Some weeks ago I made a decision about the agent search, which was to swing for the fences. Recently, I was given cause to question that kind of mentality, but the thought hasn't yet fully formed. In the meantime, what came across my mind was to go after the agents of authors whom I admire. Beyond writing in similar genres, with similar (read: derivative) style, I felt like those agents would best understand the talent they represent, and be able to realize something comparable.
This week I finally acted on that. Idle searching of the internet in a sweltering, morning parking lot revealed a name, and a search of the name revealed the title of an agency. A few clicks from there, and I was faced with their submission guidelines:
"Send us an unadorned, unaccompanied letter as your first step, whether paper or e-mail. If we're interested, we'll e-mail you an invitation to submit additional materials and instructions on how to do so."
I've gotten a lot of practice over the years writing letters, and getting rejected. I have a clearer and clearer idea of what I might say, and how I might say it in whatever context. In reading those lines was surprised. I wrote some novels after all, as a kind of practice, then I wrote another novel, then I re-wrote that novel. After all that I thought I might be able to use it as some sort of climbing tool, or shielding device, or identification card, something. Here, it's useless, unless I can write a letter that will stand out among all the other letters, enough to warrant a reply, and a positive one at that. It creates a startlingly dry chill, even in the bright blaze of summer.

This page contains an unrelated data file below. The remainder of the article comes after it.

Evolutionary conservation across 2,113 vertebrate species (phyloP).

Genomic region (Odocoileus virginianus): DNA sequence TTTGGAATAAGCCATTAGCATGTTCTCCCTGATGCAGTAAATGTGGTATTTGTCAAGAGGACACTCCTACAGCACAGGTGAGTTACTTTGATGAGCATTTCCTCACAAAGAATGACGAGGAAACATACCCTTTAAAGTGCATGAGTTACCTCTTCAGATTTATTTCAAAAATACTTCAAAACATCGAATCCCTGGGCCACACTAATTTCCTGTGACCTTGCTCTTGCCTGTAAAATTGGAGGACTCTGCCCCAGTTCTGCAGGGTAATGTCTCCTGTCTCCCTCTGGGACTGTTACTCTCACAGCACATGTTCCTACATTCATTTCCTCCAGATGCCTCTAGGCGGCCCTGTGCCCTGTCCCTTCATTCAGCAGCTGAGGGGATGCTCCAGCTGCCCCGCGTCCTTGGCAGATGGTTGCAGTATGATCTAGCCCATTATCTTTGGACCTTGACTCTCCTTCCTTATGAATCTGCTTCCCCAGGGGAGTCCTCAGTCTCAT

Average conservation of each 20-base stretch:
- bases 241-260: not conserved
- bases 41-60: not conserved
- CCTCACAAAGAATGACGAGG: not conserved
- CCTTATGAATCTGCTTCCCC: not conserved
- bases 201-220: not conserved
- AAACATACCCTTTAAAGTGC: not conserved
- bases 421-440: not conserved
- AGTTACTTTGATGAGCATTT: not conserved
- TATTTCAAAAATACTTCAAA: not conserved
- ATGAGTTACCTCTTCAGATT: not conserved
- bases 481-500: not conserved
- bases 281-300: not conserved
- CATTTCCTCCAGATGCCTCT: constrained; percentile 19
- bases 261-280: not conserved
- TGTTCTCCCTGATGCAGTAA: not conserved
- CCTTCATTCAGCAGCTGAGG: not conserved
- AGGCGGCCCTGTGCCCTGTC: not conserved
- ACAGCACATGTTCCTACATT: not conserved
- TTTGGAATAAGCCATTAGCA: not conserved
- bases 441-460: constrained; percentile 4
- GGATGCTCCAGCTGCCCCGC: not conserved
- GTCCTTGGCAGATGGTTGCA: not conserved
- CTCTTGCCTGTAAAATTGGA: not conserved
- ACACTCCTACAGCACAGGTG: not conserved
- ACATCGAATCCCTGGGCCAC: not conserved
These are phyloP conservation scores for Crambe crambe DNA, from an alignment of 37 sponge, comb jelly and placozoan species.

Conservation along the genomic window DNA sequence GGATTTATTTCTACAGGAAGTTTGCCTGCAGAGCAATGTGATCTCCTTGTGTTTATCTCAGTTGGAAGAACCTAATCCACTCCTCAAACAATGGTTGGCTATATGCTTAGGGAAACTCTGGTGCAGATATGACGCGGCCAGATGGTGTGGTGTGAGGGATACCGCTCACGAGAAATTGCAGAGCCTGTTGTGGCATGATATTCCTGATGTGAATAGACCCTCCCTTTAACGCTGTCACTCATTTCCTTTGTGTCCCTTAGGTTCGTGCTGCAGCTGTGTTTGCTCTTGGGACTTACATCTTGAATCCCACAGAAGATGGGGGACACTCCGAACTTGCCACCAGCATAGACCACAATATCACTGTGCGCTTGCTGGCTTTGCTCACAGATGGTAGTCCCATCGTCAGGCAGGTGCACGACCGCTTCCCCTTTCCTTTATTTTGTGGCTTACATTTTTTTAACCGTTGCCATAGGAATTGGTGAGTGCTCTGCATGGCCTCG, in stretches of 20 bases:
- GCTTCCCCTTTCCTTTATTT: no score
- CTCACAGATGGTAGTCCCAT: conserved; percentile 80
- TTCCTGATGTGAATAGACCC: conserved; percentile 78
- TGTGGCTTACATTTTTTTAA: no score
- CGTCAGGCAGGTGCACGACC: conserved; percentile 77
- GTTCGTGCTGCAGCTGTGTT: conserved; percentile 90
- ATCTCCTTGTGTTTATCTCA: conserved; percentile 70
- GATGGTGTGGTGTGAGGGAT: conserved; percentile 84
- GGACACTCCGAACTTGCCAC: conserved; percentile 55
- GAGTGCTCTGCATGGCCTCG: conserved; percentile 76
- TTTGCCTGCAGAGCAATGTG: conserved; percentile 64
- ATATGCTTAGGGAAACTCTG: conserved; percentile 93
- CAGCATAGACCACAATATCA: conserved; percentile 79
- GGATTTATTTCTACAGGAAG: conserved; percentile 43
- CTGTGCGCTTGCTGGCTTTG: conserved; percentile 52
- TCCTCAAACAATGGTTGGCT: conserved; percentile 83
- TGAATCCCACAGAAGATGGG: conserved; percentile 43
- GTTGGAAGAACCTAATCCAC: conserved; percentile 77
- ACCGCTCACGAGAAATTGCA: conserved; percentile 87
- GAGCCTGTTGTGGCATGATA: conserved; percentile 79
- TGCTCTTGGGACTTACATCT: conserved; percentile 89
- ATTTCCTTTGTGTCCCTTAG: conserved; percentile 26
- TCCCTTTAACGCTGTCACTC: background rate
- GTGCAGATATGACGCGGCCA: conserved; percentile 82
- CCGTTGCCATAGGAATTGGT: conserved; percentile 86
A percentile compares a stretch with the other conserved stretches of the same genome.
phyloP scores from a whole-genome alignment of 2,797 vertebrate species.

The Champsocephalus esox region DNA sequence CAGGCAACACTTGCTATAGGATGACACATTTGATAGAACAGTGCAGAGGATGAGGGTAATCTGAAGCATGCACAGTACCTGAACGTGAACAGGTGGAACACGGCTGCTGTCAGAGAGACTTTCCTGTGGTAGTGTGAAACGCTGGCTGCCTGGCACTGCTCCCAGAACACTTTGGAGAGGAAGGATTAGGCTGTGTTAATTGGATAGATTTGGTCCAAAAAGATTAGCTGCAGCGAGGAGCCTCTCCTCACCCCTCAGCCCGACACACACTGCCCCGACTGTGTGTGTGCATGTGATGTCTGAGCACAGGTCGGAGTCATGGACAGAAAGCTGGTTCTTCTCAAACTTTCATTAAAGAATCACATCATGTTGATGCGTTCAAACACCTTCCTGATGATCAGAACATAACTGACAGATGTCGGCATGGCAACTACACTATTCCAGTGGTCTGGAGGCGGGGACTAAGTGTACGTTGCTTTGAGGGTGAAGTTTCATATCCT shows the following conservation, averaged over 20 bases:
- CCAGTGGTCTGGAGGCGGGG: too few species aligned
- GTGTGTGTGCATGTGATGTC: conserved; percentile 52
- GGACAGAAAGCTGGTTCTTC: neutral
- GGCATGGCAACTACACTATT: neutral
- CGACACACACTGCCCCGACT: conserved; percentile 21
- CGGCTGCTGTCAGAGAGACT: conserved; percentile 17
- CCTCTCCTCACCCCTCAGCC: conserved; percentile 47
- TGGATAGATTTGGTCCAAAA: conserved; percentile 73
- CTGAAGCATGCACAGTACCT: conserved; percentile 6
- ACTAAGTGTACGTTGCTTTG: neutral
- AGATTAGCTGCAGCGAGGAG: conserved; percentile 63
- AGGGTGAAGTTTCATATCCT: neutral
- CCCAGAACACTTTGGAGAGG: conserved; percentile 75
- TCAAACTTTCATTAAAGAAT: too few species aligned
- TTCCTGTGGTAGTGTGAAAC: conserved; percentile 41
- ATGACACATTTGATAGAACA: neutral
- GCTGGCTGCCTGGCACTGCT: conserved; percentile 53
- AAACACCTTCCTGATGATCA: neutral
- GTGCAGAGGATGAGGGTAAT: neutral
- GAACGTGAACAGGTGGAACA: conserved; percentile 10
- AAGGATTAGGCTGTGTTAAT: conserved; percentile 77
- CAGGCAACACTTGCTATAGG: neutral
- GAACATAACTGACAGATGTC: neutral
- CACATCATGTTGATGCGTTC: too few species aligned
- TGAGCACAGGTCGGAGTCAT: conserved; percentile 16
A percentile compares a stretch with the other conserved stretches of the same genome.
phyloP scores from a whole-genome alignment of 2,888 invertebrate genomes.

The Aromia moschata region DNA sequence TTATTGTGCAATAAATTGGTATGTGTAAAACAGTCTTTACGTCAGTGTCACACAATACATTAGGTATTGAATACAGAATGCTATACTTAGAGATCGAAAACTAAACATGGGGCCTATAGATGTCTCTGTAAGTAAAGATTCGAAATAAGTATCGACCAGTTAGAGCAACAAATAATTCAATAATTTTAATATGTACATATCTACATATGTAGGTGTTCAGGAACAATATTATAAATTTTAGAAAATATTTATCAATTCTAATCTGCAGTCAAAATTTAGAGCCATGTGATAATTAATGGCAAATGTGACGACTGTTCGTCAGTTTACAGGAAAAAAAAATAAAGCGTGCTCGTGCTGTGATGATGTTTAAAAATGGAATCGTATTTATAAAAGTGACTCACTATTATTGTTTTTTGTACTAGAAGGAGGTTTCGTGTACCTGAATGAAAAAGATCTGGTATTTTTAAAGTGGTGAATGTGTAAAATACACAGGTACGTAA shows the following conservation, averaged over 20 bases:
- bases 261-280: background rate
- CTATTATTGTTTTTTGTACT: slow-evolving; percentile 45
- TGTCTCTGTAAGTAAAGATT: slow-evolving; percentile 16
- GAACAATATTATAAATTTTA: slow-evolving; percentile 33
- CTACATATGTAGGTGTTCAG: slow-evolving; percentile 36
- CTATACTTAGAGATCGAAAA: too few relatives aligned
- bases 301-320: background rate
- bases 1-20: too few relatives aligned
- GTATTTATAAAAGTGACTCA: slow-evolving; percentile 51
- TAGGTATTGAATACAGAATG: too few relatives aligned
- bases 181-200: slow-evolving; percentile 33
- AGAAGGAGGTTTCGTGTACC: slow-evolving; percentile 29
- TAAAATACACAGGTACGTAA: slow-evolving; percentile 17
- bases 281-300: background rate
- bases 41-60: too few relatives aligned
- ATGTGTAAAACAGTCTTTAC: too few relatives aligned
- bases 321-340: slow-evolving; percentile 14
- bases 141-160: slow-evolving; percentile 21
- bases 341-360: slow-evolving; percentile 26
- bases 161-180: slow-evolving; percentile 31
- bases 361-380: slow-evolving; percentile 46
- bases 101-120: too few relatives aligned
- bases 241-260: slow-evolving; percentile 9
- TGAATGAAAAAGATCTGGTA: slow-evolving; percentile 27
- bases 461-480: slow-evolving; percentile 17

In other, less complex news, the writing continues. I stopped after chapter 10 to go over what I had done, and what I had planned to do, and how all of that had rolled out. Then I struck forward again, and I'm up to chapter 13. My notes and outline remain disjointed, in different physical locations and in various stages of disrepair. This time I have not used an electronic outline, and that has been very challenging. On the other hand, it has forced me to keep in mind what my narrative goals are, and that has kept the story in mind at almost all times. Barring head trauma, it might even work out better this way.
So, the year is half done, and in regards to making this an occasion of networking, I can recall some successes and failures both. As always seems the case, there are some things that could work out, if the stars align correctly. It keeps happening, and I keep hoping, despite a steady diet of evidence that I should maybe be doing something else. I guess that means that so far, for whatever pratfalls, I remain mostly in tact. Or maybe that I was a little broken from the start.